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    He's an environmentalist giving an honest opinion. It is conservation groups & the UN he is angry with. How many trees will be planted to reduce flooding now, given the new UNESCO status?
     
  15. cbcdesign

    cbcdesign PetForums VIP

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    You could make the same argument for all of mainland Britain. It was all Forrest at one time, we cut down the trees so we could farm the land, grow crops, raise livestock and make a living. The Mendips, the Quantocks, the peak district all are all devoid of trees on the high flat areas. People forget that after the war the Government encouraged Farmers to grow as much food and raise as much livestock as they could. What has happened in the LD is not a recent development. Herdwicks have been raised in the Lake District for 700 years too, again they are not a recent addition to the LDNP
     
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  16. noushka05

    noushka05 Unicorn denier. Snowflake. Activist ;)

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    But unlike the lowlands our uplands are infertile & sparsely populated. Sheep farming is heavily subsidised because it is unproductive & there are now twice as many sheep in Cumbria as there were in 1950 when the National Park was established. All our uplands are intensively managed, they are not wilderness, they are a mess - but we could rewild them.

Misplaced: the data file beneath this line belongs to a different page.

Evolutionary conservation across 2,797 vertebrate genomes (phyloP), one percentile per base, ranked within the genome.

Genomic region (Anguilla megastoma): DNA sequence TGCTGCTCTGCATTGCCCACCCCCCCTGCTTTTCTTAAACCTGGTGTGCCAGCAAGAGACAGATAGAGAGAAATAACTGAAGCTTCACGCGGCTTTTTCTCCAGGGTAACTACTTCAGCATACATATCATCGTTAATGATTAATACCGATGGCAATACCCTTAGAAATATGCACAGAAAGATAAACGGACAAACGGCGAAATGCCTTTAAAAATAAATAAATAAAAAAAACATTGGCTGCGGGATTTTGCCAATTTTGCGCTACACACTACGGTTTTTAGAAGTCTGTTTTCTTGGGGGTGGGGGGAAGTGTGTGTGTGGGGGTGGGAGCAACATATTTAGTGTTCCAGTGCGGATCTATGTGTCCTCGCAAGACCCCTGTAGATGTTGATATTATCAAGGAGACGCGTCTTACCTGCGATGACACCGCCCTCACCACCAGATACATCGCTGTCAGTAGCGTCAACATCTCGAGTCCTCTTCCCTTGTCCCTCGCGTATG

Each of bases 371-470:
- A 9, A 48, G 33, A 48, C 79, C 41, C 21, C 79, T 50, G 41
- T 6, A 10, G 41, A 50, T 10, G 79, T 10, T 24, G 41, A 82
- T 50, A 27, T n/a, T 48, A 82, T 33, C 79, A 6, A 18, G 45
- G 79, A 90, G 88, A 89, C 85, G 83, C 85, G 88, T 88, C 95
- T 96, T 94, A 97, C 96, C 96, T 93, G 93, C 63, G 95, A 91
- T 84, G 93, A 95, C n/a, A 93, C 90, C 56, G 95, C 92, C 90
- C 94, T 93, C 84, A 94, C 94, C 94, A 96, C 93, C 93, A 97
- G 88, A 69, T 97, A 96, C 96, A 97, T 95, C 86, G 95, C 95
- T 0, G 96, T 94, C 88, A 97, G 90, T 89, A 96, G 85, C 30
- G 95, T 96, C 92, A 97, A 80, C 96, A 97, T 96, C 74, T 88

I live pretty close to the PDNP & not too far away from the Yorkshire dales NP. It depresses me to see the devastation caused by the grouse moors. And we are subsidising this destruction too, its ridiculous.

    You may know of Doug Tompkins & Kris Mcdivett Tompkins, they rewilded vast swathes of Patagonia & Chile. Doug sadly died a couple of years ago but his extraordinary legacy lives on. This quote by Kris nails it for me (& I'm sure George too) - "landscape without wildlife is just scenery".



    .
     
  17. cbcdesign

    cbcdesign PetForums VIP

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    I am sure this exact same debate must rage in New Zealand too where free roaming of sheep is even more intensive than in the uk.
     
  18. noushka05

    noushka05 Unicorn denier. Snowflake. Activist ;)

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    With a fast disappearing natural world - quite possibly lol Though have any sheepwrecked areas in NZ been designated a World Heritage Site? that is the question.
     
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  19. cbcdesign

    cbcdesign PetForums VIP

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    Only in the minds of Hobbit fans! ;)